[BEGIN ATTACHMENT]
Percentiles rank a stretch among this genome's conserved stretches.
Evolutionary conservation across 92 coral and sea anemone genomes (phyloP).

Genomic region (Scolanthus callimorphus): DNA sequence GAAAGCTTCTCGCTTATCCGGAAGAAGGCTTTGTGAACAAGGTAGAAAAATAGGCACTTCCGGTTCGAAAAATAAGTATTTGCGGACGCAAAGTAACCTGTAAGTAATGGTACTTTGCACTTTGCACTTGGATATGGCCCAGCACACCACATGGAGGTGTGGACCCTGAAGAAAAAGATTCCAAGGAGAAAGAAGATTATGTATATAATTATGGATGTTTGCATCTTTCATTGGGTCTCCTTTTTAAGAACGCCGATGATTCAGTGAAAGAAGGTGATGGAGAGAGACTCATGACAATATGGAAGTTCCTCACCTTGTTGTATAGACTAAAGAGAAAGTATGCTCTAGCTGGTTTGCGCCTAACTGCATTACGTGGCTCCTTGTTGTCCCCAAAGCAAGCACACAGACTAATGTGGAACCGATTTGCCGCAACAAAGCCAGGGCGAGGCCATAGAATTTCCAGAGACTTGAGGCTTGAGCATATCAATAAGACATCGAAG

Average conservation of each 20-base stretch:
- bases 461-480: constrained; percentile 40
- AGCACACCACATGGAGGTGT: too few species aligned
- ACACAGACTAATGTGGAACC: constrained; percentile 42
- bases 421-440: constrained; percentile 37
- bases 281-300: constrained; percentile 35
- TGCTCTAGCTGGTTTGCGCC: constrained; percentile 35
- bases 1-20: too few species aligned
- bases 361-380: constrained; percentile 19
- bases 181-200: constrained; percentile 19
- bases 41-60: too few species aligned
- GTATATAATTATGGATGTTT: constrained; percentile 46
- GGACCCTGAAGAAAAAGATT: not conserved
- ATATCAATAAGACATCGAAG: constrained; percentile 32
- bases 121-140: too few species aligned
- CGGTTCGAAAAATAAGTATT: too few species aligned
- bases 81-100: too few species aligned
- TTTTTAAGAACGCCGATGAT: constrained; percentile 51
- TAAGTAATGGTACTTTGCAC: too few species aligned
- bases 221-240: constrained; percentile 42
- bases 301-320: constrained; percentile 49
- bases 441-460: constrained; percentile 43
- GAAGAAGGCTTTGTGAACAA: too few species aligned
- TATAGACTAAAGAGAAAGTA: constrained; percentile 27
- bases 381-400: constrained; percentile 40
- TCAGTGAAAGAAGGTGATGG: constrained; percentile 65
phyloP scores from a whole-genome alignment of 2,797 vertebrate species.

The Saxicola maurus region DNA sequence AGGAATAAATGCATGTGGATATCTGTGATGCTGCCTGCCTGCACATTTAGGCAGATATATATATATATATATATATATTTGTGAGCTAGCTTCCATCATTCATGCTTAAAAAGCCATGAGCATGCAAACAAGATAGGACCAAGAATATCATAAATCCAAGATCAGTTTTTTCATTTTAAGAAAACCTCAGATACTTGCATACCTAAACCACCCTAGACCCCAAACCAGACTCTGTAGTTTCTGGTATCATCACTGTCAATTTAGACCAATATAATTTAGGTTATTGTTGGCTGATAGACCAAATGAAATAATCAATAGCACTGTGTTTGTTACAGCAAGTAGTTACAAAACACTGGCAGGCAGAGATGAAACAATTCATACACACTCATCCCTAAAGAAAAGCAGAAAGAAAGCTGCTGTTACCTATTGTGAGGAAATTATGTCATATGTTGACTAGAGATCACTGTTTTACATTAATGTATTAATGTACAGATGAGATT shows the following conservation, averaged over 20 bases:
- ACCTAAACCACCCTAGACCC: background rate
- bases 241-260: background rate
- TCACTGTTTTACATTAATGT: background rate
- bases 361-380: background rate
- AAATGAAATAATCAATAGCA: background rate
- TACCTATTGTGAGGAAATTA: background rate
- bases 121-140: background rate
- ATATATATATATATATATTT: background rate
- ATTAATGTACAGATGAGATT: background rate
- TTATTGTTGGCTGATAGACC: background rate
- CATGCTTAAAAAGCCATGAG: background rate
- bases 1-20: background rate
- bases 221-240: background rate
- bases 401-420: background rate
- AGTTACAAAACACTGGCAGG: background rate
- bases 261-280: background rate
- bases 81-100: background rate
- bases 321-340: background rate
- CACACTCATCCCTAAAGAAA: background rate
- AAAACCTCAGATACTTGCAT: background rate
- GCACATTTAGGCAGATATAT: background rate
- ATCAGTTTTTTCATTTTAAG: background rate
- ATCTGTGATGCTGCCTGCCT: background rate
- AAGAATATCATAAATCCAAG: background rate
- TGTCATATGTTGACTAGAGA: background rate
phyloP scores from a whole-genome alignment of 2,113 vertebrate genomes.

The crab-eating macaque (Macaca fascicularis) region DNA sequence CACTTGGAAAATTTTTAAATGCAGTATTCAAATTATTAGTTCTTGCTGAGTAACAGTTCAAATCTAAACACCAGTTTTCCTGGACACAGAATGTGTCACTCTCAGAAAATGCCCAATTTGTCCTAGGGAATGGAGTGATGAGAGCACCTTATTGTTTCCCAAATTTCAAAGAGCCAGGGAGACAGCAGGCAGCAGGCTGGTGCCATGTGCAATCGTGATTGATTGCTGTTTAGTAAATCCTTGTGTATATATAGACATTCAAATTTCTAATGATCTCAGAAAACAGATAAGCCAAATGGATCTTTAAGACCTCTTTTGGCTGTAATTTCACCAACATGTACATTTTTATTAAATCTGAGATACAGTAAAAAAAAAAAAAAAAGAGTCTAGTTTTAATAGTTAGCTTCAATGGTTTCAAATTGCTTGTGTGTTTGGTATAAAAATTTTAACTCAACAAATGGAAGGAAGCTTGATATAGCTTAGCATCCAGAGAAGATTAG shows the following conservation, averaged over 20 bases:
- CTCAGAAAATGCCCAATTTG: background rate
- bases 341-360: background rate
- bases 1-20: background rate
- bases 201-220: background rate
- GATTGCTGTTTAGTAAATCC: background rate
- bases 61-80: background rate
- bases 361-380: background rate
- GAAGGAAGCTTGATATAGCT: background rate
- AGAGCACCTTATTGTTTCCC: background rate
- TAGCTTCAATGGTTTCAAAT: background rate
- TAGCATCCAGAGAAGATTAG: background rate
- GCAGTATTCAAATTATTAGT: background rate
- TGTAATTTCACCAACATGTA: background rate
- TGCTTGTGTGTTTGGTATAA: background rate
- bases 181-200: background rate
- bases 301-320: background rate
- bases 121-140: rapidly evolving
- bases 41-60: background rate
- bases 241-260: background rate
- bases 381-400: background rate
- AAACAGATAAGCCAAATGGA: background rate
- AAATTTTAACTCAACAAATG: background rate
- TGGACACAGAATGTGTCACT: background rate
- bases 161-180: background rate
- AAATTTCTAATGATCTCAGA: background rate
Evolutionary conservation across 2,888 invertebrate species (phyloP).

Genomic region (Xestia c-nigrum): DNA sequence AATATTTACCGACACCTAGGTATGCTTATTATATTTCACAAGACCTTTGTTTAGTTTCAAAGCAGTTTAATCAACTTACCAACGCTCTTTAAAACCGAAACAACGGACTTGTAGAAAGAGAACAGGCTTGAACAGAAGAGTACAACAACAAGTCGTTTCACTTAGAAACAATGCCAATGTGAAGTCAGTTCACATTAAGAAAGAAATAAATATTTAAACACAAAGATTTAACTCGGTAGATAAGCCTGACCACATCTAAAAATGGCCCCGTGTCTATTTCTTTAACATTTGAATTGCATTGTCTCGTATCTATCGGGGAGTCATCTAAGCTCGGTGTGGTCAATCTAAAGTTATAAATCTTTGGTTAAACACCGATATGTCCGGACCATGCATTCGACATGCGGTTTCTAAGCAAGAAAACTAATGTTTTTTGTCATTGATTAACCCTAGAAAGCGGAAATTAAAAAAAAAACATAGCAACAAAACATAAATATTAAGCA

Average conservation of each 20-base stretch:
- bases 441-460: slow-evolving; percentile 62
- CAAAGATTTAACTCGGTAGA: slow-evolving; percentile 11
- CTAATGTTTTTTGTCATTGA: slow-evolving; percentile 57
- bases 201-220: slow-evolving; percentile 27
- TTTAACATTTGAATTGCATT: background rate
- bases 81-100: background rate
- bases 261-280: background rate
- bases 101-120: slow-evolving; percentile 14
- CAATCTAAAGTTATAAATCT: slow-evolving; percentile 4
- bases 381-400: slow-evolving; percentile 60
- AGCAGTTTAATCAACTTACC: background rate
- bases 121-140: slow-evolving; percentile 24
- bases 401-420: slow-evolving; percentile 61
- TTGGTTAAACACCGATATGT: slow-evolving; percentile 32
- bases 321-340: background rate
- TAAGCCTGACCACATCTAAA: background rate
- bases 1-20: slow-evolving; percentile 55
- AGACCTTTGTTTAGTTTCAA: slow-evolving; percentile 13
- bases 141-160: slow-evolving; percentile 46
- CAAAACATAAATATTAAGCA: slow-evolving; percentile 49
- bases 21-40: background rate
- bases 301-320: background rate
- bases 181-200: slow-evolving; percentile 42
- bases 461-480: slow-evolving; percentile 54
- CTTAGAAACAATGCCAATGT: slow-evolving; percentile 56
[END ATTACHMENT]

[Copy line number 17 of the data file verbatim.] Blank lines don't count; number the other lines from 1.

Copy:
- ATATCAATAAGACATCGAAG: constrained; percentile 32